Paul Schürch’s woodworking career has been an eclectic one, incorporating stints of piano and organ building, housing construction and boat building, but for the past several years, he’s found his passion in the old art of marquetry.
“Once you’ve tasted marquetry, it’s really hard to let it go,” Paul said – and that’s what happened to him when a decorator asked if Paul knew how to build an inlaid dining table. “As a woodworker, you say, ‘of course!’ and then go home and try to figure it out.”
Six months later, still working on that table, Paul remained intrigued by marquetry, but convinced there had to be a better way to do it. “Most of the literature was very contradictory, and I was suspicious because it all contradicted each other,” he said. “I thought I’d go back to Italy, and do it right.”
Having previously received European training in piano and organ building, Paul was no stranger to learning Continental ways of woodworking. He did discover, however, upon his return to the U.S. after receiving advanced training in inlay and marquetry in northern Italy, that the technique he’d learned was not the same as that used by other contemporary American marqueters.
There are about six core marquetry techniques, Paul said, with each having its own variations. While marqueters like Silas Kopf and Marc Adams use the double-bevel or “conical cutting” method, Paul was trained in and prefers the straight blade packet cutting and contour cutting technique with a scroll saw. The key difference in this technique is the ability to stack and cut up to 16 layers of veneer at a time, rather than two layers as in conical cutting. Paul considers straight blade packet cutting simpler, faster, and easier to work with for artistic interpretation and for multiple series production work. He also cuts out veneer pieces using a large 1-1/2″ chisel as a knife that rides against a cardboard template. This method, called “knife cutting,” is used primarily in decorative or geometric pattern veneer work.
Paul has explained this process he uses in some DVDs he’s made to pass his knowledge and experience along to others, in part because, out of the 20 businesses in the area of Italy where he originally studied marquetry, only two are still operating. Paul also teaches courses at a variety of woodworking schools, an aspect of his business he expects to increase in the future.
For now, though, he’s still spending more than half his time building furniture. “When I’m engrossed in building a piece, it’s my favorite piece at the moment: there is no past; there is no future. I’m working 100 percent on that piece.” When he’s finished, although he might feel some pride of accomplishment in pieces like game tables or his spinning cabinet, Paul has no qualms about selling those pieces. “I don’t really like living with my furniture. That’s work for me. When I’m finished with a piece, I want to see it go out of my shop for somebody else to enjoy.”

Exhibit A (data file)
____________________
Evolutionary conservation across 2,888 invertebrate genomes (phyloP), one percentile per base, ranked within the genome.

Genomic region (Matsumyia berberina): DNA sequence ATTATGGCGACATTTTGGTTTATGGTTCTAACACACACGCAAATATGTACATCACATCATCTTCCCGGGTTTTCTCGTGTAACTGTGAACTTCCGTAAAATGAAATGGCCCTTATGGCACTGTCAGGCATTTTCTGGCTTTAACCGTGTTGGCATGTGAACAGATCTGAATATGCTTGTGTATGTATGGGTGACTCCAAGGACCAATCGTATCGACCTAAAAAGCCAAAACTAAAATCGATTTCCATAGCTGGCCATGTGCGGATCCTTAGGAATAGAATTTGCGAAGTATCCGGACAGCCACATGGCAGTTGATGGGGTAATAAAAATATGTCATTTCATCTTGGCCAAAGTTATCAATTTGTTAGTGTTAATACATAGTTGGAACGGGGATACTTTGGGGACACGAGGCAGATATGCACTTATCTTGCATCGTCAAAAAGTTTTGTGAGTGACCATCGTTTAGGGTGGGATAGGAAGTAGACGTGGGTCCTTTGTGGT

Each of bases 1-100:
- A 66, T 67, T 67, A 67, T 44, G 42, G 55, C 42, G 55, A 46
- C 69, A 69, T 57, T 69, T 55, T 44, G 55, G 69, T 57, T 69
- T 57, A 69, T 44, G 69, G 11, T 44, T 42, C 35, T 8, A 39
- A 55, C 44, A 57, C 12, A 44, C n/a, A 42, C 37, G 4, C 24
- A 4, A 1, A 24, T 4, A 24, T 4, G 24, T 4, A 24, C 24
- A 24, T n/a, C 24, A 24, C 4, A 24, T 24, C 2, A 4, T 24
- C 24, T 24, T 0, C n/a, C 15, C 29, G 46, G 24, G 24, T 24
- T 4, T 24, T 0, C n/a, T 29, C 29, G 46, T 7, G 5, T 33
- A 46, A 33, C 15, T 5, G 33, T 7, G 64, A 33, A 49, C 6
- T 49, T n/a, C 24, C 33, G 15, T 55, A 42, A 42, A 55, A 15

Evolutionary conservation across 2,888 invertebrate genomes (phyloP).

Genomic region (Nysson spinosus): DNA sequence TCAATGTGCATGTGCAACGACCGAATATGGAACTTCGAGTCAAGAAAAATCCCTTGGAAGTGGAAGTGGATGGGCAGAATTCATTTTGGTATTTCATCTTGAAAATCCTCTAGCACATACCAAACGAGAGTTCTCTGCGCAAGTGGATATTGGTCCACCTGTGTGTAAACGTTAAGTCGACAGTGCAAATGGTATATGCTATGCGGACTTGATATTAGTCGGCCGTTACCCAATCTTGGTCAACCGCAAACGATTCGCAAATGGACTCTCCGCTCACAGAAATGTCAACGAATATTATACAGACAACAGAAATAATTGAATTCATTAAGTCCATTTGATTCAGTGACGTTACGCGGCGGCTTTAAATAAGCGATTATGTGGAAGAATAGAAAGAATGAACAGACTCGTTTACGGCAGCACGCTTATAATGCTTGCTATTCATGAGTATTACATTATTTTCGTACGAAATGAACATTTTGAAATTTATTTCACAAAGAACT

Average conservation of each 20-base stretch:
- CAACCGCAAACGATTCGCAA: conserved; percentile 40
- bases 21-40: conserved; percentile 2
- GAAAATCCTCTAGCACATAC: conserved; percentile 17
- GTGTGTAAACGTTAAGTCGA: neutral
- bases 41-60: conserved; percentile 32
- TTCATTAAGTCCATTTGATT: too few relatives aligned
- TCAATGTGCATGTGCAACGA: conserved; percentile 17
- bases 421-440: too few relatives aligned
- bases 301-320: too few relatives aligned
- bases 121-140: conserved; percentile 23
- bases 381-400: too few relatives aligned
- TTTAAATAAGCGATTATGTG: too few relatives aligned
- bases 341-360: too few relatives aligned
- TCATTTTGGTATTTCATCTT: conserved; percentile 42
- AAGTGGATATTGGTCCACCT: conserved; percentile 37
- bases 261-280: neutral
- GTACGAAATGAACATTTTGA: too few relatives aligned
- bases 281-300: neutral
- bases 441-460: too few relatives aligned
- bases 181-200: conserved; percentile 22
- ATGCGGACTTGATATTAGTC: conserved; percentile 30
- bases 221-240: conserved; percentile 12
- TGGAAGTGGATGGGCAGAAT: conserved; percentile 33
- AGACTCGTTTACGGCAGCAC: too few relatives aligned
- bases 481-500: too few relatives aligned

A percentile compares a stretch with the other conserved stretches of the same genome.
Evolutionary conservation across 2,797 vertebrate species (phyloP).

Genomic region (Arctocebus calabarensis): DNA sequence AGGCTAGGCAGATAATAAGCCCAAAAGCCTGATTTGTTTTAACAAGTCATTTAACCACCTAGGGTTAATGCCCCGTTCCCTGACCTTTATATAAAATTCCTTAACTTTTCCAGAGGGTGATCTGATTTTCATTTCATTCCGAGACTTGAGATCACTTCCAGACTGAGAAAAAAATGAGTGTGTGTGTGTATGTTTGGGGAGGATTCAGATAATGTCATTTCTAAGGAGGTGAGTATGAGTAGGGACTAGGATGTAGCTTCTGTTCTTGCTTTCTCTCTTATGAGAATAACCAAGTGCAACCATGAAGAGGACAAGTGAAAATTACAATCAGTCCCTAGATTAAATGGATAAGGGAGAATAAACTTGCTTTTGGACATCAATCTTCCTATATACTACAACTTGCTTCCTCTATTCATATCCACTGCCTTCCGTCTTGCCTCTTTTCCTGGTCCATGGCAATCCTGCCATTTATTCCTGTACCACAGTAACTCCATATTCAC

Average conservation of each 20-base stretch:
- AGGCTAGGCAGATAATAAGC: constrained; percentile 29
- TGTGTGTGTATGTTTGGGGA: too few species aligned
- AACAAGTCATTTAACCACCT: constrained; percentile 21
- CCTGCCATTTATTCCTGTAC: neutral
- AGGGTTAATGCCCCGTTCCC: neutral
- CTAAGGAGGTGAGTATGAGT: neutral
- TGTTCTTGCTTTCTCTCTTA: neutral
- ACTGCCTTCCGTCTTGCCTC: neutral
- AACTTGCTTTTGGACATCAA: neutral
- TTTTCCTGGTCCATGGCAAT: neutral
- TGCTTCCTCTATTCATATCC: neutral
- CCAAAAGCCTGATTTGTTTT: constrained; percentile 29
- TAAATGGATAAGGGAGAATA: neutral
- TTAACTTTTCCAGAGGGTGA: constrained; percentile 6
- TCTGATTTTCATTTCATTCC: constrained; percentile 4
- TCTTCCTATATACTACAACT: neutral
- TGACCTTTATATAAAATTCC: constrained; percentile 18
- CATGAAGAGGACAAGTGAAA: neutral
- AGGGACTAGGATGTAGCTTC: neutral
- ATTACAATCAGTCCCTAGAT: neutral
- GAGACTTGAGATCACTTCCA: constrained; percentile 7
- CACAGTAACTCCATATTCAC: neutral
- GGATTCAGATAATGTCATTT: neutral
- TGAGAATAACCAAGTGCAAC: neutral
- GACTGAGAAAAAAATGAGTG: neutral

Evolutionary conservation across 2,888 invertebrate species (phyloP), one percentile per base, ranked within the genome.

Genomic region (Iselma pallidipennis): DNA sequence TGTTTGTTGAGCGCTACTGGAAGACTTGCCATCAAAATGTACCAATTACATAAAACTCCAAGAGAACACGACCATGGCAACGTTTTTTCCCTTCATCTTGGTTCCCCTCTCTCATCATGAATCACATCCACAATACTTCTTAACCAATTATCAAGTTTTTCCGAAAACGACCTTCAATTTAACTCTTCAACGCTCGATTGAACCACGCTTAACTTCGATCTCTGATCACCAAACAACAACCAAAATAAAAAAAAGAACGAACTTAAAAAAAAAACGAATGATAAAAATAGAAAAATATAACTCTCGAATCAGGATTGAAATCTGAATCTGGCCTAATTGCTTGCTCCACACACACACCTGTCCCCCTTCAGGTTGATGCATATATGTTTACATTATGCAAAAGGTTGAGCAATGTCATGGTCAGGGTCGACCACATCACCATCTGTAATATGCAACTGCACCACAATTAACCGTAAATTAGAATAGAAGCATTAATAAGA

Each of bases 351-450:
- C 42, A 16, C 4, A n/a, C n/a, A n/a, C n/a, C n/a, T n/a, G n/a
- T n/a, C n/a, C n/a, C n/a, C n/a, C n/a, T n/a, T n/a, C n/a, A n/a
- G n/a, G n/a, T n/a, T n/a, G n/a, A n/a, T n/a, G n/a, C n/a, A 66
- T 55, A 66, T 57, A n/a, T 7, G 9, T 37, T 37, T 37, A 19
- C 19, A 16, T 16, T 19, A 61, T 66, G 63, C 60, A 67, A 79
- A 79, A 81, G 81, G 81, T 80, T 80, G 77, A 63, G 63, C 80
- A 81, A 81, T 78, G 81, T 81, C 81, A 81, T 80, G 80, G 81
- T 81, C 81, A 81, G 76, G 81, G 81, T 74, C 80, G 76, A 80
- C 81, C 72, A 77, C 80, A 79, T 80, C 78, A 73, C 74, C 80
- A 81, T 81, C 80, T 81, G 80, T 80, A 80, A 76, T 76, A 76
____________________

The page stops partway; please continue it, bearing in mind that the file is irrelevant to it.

While he likes mahogany as a furniture wood due to its stability, when it comes to veneer species for his marquetry, Paul will use almost any of the approximately 125 species of commercially milled veneer to which he has access – although he does try to avoid redwood burl, which he finds too soft, and ebony, because it’s too hard – Paul describes it as a “cantankerous and opinionated wood. It doesn’t like being glued, it cracks and is brittle.”
That said about ebony, Paul notes that it’s the stone, such as lapiz lazuli and mother of pearl, he also uses in his inlay that presents more of a challenge than the wood. “You can push wood, make it plastic and malleable. Stone doesn’t work that way. If you push stone, it will break. My job is to protect it, to glue it in the proper way to stand the test of time.”
What might that proper way be? Paul’s philosophy, and what he teaches his woodworking students, is that “there are generally three answers to any given question on a technique. The only way that is wrong is one that doesn’t yield the result you want, is unsafe, or takes way too long.”